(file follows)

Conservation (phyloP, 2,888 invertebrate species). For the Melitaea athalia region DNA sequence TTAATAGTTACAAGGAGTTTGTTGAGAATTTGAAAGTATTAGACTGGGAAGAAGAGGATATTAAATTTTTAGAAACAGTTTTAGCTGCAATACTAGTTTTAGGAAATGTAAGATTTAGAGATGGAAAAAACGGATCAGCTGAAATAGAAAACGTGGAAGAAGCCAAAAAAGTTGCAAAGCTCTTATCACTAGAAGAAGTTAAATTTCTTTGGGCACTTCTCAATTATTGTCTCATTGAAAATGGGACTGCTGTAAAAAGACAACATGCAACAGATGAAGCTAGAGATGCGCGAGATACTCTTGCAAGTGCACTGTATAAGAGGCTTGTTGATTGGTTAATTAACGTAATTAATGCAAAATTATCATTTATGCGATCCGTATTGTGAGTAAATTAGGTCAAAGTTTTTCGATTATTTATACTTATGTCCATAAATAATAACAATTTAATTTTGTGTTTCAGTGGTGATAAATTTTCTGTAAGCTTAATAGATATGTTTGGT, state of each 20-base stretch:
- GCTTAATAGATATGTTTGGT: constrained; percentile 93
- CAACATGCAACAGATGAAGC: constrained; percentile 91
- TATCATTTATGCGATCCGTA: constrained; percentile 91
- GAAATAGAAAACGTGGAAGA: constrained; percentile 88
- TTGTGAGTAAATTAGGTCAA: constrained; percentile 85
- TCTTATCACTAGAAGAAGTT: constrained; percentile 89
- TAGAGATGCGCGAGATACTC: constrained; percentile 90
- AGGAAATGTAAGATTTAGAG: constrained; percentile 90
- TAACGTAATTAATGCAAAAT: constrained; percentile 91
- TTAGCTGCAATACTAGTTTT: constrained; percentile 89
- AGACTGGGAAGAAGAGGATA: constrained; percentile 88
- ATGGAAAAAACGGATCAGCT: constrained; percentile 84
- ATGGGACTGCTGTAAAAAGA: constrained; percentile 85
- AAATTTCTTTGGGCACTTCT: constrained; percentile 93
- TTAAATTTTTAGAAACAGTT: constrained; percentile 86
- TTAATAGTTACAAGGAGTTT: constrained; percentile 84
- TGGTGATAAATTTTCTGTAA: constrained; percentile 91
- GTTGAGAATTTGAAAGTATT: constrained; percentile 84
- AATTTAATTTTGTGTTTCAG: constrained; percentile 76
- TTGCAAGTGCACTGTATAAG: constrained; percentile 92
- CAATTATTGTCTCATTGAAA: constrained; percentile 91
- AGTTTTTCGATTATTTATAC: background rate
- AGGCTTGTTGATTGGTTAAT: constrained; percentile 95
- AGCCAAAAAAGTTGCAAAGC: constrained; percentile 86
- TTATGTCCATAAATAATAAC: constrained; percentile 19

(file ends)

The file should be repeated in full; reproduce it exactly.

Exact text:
Conservation (phyloP, 2,888 invertebrate species). For the Melitaea athalia region DNA sequence TTAATAGTTACAAGGAGTTTGTTGAGAATTTGAAAGTATTAGACTGGGAAGAAGAGGATATTAAATTTTTAGAAACAGTTTTAGCTGCAATACTAGTTTTAGGAAATGTAAGATTTAGAGATGGAAAAAACGGATCAGCTGAAATAGAAAACGTGGAAGAAGCCAAAAAAGTTGCAAAGCTCTTATCACTAGAAGAAGTTAAATTTCTTTGGGCACTTCTCAATTATTGTCTCATTGAAAATGGGACTGCTGTAAAAAGACAACATGCAACAGATGAAGCTAGAGATGCGCGAGATACTCTTGCAAGTGCACTGTATAAGAGGCTTGTTGATTGGTTAATTAACGTAATTAATGCAAAATTATCATTTATGCGATCCGTATTGTGAGTAAATTAGGTCAAAGTTTTTCGATTATTTATACTTATGTCCATAAATAATAACAATTTAATTTTGTGTTTCAGTGGTGATAAATTTTCTGTAAGCTTAATAGATATGTTTGGT, state of each 20-base stretch:
- GCTTAATAGATATGTTTGGT: constrained; percentile 93
- CAACATGCAACAGATGAAGC: constrained; percentile 91
- TATCATTTATGCGATCCGTA: constrained; percentile 91
- GAAATAGAAAACGTGGAAGA: constrained; percentile 88
- TTGTGAGTAAATTAGGTCAA: constrained; percentile 85
- TCTTATCACTAGAAGAAGTT: constrained; percentile 89
- TAGAGATGCGCGAGATACTC: constrained; percentile 90
- AGGAAATGTAAGATTTAGAG: constrained; percentile 90
- TAACGTAATTAATGCAAAAT: constrained; percentile 91
- TTAGCTGCAATACTAGTTTT: constrained; percentile 89
- AGACTGGGAAGAAGAGGATA: constrained; percentile 88
- ATGGAAAAAACGGATCAGCT: constrained; percentile 84
- ATGGGACTGCTGTAAAAAGA: constrained; percentile 85
- AAATTTCTTTGGGCACTTCT: constrained; percentile 93
- TTAAATTTTTAGAAACAGTT: constrained; percentile 86
- TTAATAGTTACAAGGAGTTT: constrained; percentile 84
- TGGTGATAAATTTTCTGTAA: constrained; percentile 91
- GTTGAGAATTTGAAAGTATT: constrained; percentile 84
- AATTTAATTTTGTGTTTCAG: constrained; percentile 76
- TTGCAAGTGCACTGTATAAG: constrained; percentile 92
- CAATTATTGTCTCATTGAAA: constrained; percentile 91
- AGTTTTTCGATTATTTATAC: background rate
- AGGCTTGTTGATTGGTTAAT: constrained; percentile 95
- AGCCAAAAAAGTTGCAAAGC: constrained; percentile 86
- TTATGTCCATAAATAATAAC: constrained; percentile 19